Keywords: ABM, flood response, SMEs, business continuity

Procedia PDF Downloads 237
2068 Effectiveness of Infrastructure Flood Control Due to Development Upstream Land Use: Case Study of Ciliwung Watershed

Authors: Siti Murniningsih, Evi Anggraheni

Abstract:

Various infrastructures such as dams, flood control dams and reservoirs have been developed in the 19th century until the 20th century. These infrastructures are very effective in controlling the river flows and in preventing inundation in the urban area prone to flooding. Flooding in the urban area often brings large impact, affecting every aspect of life and also environment. Ciliwung is one of the rivers allegedly contributes to the flooding problems in Jakarta; various engineering work has been done in Ciliwung river to help controlling the flooding. One of the engineering work is to build Ciawi Dam and Sukamahi Dam. In this research, author is doing the flood calculation with Nakayasu Method, while the previous flooding in that case study is computed using Level Pool Routine. The effectiveness of these dams can be identified by using flood simulation of existing condition and compare it to the flood simulation after the dam construction. The final goal of this study is to determine the effectiveness of flood mitigation infrastructure located at upstream area in reducing the volume of flooding in Jakarta.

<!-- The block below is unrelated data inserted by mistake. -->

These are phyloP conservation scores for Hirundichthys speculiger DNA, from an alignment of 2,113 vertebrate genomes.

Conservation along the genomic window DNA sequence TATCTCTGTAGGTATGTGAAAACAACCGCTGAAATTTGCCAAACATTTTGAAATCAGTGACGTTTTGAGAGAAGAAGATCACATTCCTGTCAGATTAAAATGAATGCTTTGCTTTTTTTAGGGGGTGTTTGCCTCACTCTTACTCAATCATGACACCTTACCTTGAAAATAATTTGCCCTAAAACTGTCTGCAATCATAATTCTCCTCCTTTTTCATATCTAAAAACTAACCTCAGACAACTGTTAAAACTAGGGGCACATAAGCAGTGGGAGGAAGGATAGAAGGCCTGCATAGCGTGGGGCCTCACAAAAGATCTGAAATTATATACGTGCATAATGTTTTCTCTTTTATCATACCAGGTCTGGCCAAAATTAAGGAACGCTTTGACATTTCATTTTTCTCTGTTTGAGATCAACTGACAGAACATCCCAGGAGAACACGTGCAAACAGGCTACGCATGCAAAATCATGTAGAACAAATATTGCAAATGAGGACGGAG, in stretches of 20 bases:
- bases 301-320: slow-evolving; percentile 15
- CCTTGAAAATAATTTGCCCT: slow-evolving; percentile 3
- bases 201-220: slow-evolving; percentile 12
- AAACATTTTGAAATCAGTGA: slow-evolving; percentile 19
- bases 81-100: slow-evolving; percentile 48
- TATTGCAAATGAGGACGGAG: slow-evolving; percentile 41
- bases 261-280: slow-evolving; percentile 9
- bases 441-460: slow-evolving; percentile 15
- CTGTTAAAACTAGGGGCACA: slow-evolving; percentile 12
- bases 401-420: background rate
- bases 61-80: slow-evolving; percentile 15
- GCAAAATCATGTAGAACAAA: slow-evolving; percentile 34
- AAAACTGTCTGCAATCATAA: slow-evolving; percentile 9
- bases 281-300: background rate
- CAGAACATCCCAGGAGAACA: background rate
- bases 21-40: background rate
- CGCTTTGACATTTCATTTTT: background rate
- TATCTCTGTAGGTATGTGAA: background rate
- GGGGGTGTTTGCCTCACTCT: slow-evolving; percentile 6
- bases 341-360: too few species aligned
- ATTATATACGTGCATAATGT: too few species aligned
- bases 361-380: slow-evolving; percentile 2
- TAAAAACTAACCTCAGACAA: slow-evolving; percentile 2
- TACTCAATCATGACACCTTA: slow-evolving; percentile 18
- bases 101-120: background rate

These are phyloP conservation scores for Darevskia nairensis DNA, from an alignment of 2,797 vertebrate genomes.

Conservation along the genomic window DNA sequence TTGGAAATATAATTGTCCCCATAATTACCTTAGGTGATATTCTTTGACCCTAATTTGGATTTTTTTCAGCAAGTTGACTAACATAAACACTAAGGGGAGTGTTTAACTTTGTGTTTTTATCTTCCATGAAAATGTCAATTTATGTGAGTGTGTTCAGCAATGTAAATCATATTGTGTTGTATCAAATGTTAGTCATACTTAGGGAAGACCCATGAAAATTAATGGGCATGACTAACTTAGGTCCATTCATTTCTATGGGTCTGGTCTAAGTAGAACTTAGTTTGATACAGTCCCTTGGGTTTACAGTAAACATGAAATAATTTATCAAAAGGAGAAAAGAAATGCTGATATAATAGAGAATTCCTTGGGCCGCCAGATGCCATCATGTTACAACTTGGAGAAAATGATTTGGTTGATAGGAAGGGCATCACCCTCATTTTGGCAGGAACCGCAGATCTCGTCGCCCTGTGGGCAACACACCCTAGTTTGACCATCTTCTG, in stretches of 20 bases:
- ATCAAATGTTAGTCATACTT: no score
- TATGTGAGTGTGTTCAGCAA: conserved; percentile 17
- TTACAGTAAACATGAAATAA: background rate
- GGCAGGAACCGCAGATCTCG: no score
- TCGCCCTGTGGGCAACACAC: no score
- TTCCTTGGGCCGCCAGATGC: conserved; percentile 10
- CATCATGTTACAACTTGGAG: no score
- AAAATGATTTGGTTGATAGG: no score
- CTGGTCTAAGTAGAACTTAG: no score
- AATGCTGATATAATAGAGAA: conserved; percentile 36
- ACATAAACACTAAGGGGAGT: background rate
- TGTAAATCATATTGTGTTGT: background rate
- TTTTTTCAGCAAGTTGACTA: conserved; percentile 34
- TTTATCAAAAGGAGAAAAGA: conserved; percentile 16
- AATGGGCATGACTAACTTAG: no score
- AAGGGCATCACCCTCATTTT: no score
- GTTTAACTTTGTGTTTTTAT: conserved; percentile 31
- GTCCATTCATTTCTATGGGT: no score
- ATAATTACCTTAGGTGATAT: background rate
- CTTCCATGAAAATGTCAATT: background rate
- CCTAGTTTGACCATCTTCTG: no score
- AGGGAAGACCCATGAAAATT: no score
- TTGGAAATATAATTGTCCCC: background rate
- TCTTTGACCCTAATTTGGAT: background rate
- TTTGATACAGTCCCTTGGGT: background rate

Keywords: effectiveness, flood simulation, infrastructure flooding, level pool routine

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2067 Vulnerability Assessment for Protection of Ghardaia City to the Inundation of M’zabWadi

Authors: Mustapha Kamel Mihoubi, Reda Madi

Abstract:

The problem of natural disasters in general and flooding in particular is a topic which marks a memorable action in the world and specifically in cities and large urban areas. Torrential floods and faster flows pose a major problem in urban area. Indeed, a better management of risks of floods becomes a growing necessity that must mobilize technical and scientific means to curb the adverse consequences of this phenomenon, especially in the Saharan cities in arid climate. The aim of this study is to deploy a basic calculation approach based on a hydrologic and hydraulic quantification for locating the black spots in urban areas generated by the flooding and to locate the areas that are vulnerable to flooding. The principle of flooding method is applied to the city of Ghardaia to identify vulnerable areas to inundation and to establish maps management and prevention against the risks of flooding.

Keywords: Alea, Beni Mzab, cartography, HEC-RAS, inundation, torrential, vulnerability, wadi

Procedia PDF Downloads 233
2066 A Deep Learning Based Integrated Model For Spatial Flood Prediction

Authors: Vinayaka Gude Divya Sampath

Abstract: